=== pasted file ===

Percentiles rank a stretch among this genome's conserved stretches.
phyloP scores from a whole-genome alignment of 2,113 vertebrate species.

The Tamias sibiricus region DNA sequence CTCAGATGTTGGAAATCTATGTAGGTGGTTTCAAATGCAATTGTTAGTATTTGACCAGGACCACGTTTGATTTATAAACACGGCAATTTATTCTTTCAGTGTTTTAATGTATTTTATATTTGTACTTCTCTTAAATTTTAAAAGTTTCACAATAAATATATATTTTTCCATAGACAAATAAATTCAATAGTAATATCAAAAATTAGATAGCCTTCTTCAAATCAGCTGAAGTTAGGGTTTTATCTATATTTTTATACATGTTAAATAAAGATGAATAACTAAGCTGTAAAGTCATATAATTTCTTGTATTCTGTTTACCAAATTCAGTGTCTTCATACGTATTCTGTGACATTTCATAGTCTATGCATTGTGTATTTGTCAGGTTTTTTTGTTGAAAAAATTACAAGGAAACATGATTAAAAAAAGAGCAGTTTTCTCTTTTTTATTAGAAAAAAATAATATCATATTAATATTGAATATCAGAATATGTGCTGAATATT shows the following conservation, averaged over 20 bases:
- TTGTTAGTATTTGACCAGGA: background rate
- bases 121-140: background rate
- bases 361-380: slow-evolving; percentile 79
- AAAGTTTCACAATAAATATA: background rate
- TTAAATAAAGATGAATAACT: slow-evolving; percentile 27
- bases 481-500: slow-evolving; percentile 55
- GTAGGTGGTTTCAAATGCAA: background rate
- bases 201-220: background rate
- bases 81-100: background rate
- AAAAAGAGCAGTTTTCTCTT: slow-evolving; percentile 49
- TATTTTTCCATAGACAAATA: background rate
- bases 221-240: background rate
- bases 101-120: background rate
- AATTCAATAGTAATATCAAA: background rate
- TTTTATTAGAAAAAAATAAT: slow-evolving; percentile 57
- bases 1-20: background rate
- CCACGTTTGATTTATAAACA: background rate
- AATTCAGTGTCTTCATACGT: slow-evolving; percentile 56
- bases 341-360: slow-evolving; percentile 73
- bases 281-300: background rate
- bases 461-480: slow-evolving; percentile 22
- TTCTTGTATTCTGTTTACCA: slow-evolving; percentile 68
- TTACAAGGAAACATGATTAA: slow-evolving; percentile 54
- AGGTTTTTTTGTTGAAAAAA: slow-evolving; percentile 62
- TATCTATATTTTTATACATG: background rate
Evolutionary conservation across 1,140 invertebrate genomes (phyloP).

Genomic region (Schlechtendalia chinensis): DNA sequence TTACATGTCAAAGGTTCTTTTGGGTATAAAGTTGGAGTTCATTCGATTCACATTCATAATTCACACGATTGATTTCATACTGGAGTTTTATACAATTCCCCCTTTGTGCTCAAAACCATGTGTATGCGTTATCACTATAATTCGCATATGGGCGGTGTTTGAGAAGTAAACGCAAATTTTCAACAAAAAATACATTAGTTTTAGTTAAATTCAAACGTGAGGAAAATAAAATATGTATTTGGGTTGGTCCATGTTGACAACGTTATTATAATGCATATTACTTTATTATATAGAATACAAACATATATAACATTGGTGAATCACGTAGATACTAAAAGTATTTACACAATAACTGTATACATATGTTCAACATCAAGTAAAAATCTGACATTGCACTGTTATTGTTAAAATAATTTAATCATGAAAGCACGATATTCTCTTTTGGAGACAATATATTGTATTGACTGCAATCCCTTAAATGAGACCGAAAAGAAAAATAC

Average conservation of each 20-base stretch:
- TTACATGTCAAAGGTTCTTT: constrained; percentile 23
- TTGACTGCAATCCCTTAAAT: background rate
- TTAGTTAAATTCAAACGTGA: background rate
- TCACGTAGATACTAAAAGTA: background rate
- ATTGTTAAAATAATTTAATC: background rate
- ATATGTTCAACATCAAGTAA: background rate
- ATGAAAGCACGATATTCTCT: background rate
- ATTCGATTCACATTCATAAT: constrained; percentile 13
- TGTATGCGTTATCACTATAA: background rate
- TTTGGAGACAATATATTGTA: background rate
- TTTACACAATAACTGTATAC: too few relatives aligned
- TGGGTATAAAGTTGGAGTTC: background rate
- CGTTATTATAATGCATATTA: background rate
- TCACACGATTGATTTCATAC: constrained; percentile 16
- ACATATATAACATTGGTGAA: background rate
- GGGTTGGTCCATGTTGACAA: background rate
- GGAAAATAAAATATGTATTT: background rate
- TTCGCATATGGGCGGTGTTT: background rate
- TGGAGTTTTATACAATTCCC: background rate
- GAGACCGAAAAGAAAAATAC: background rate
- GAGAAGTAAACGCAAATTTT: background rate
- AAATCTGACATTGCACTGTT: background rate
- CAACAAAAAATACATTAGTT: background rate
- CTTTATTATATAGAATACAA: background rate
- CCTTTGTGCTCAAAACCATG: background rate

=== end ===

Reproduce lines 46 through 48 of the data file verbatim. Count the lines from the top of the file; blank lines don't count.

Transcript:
- ACATATATAACATTGGTGAA: background rate
- GGGTTGGTCCATGTTGACAA: background rate
- GGAAAATAAAATATGTATTT: background rate